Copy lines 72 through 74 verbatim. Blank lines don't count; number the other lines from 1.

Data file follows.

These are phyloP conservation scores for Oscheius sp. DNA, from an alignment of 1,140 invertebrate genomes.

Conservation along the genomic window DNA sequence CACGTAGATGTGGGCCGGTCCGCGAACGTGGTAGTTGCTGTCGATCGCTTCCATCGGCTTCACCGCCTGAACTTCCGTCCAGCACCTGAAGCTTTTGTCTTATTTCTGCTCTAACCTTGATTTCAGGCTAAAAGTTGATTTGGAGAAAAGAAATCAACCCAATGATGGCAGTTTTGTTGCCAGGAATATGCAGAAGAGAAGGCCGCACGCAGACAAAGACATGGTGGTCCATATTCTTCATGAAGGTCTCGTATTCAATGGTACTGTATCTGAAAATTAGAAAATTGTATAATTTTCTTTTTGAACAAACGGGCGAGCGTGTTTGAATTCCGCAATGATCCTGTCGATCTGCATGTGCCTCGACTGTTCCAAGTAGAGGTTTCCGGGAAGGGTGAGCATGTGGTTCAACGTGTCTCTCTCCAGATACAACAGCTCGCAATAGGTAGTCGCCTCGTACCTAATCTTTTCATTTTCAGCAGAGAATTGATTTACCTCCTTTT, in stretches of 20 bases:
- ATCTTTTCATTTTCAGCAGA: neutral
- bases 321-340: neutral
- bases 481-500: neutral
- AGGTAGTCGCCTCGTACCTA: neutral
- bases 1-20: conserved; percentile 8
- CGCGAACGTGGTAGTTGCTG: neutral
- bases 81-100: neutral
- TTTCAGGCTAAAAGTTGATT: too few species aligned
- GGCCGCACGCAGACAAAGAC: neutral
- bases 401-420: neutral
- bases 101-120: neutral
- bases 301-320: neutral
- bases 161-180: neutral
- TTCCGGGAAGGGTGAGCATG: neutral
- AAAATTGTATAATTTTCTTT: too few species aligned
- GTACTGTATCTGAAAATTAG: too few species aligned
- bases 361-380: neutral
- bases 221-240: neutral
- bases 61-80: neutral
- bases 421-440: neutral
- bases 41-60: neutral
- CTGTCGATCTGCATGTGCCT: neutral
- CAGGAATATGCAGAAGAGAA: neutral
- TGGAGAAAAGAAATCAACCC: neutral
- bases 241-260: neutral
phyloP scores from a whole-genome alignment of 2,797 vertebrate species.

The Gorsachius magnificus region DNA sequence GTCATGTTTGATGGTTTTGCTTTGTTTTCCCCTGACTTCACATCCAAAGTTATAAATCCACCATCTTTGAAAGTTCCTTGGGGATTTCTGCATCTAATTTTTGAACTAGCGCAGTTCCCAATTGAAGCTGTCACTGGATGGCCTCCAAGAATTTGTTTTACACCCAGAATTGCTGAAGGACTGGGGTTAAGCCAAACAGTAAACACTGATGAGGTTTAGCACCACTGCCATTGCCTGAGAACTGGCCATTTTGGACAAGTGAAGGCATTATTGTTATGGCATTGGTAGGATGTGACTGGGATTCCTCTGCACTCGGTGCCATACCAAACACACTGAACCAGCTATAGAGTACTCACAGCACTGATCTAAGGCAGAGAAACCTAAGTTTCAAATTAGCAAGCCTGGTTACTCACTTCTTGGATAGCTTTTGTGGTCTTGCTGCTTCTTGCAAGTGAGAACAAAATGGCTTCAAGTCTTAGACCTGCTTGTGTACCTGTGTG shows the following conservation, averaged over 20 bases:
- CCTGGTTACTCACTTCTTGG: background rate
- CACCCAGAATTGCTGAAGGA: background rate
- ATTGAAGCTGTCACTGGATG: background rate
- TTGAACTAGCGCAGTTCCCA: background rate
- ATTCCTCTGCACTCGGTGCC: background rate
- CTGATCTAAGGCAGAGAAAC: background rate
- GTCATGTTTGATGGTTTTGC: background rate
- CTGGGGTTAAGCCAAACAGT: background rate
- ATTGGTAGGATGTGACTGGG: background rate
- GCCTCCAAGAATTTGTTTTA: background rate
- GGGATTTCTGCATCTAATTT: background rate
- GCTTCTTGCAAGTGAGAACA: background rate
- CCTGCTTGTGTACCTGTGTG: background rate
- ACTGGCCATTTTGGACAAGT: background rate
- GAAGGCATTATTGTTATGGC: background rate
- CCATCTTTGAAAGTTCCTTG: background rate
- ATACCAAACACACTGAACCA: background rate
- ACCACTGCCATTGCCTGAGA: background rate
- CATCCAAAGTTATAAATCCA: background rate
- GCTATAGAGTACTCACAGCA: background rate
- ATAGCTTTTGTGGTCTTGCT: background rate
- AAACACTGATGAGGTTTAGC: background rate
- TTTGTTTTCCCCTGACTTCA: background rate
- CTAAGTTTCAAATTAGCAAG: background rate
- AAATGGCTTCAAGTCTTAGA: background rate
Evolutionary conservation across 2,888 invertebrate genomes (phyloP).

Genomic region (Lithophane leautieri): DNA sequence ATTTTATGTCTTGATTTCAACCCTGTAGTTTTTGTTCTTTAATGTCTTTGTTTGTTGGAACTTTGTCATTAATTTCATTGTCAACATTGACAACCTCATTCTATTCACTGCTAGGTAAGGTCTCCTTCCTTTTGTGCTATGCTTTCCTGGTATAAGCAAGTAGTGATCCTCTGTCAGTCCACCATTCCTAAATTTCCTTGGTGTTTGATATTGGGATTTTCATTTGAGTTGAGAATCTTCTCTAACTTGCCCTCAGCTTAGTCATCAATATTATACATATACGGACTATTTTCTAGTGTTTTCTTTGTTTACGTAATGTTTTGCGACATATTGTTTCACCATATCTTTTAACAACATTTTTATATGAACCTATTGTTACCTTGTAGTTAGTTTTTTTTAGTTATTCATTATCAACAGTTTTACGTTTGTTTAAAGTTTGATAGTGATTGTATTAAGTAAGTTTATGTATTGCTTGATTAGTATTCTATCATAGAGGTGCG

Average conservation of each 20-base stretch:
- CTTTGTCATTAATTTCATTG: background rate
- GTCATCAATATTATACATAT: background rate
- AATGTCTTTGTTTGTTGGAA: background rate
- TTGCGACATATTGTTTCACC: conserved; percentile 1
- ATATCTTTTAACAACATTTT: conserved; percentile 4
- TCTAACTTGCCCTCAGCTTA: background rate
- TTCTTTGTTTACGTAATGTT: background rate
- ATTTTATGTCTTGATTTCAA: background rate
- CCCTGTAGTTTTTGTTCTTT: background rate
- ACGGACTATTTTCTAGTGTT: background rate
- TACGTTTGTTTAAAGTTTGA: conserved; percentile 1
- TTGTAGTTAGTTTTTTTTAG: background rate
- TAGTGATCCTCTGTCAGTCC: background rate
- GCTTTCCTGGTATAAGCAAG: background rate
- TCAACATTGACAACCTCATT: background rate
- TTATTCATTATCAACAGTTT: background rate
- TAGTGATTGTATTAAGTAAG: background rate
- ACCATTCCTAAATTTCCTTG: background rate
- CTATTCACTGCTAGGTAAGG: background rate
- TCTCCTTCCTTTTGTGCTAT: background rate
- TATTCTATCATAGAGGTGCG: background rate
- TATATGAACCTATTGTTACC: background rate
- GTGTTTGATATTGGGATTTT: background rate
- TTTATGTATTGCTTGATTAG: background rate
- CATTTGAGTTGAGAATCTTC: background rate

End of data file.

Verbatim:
- TCAACATTGACAACCTCATT: background rate
- TTATTCATTATCAACAGTTT: background rate
- TAGTGATTGTATTAAGTAAG: background rate